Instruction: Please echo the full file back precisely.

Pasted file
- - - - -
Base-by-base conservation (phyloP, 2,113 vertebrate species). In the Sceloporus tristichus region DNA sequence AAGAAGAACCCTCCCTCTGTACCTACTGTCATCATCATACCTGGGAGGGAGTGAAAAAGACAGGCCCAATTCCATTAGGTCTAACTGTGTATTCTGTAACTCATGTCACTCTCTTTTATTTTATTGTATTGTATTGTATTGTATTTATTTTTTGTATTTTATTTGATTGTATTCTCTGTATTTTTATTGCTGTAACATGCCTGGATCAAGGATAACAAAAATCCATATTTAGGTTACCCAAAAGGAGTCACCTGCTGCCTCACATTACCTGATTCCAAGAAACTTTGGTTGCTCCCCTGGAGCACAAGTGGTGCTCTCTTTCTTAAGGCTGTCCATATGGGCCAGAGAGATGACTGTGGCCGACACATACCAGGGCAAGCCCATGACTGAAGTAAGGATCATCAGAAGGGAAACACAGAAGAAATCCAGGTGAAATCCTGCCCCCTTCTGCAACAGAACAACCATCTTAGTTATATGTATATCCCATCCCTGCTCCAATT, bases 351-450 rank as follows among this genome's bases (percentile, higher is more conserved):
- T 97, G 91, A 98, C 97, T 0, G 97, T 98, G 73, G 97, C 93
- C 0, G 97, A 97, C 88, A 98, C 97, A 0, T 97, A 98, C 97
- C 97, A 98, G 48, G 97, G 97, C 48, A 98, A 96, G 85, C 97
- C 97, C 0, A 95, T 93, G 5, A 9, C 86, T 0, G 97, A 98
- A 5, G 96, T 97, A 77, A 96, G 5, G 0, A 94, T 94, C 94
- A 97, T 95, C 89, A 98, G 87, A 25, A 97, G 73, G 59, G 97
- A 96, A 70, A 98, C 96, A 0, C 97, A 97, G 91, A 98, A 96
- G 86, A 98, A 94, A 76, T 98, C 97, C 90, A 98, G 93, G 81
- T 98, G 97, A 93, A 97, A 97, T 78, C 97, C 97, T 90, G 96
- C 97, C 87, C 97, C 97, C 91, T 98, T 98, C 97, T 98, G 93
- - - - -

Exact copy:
Base-by-base conservation (phyloP, 2,113 vertebrate species). In the Sceloporus tristichus region DNA sequence AAGAAGAACCCTCCCTCTGTACCTACTGTCATCATCATACCTGGGAGGGAGTGAAAAAGACAGGCCCAATTCCATTAGGTCTAACTGTGTATTCTGTAACTCATGTCACTCTCTTTTATTTTATTGTATTGTATTGTATTGTATTTATTTTTTGTATTTTATTTGATTGTATTCTCTGTATTTTTATTGCTGTAACATGCCTGGATCAAGGATAACAAAAATCCATATTTAGGTTACCCAAAAGGAGTCACCTGCTGCCTCACATTACCTGATTCCAAGAAACTTTGGTTGCTCCCCTGGAGCACAAGTGGTGCTCTCTTTCTTAAGGCTGTCCATATGGGCCAGAGAGATGACTGTGGCCGACACATACCAGGGCAAGCCCATGACTGAAGTAAGGATCATCAGAAGGGAAACACAGAAGAAATCCAGGTGAAATCCTGCCCCCTTCTGCAACAGAACAACCATCTTAGTTATATGTATATCCCATCCCTGCTCCAATT, bases 351-450 rank as follows among this genome's bases (percentile, higher is more conserved):
- T 97, G 91, A 98, C 97, T 0, G 97, T 98, G 73, G 97, C 93
- C 0, G 97, A 97, C 88, A 98, C 97, A 0, T 97, A 98, C 97
- C 97, A 98, G 48, G 97, G 97, C 48, A 98, A 96, G 85, C 97
- C 97, C 0, A 95, T 93, G 5, A 9, C 86, T 0, G 97, A 98
- A 5, G 96, T 97, A 77, A 96, G 5, G 0, A 94, T 94, C 94
- A 97, T 95, C 89, A 98, G 87, A 25, A 97, G 73, G 59, G 97
- A 96, A 70, A 98, C 96, A 0, C 97, A 97, G 91, A 98, A 96
- G 86, A 98, A 94, A 76, T 98, C 97, C 90, A 98, G 93, G 81
- T 98, G 97, A 93, A 97, A 97, T 78, C 97, C 97, T 90, G 96
- C 97, C 87, C 97, C 97, C 91, T 98, T 98, C 97, T 98, G 93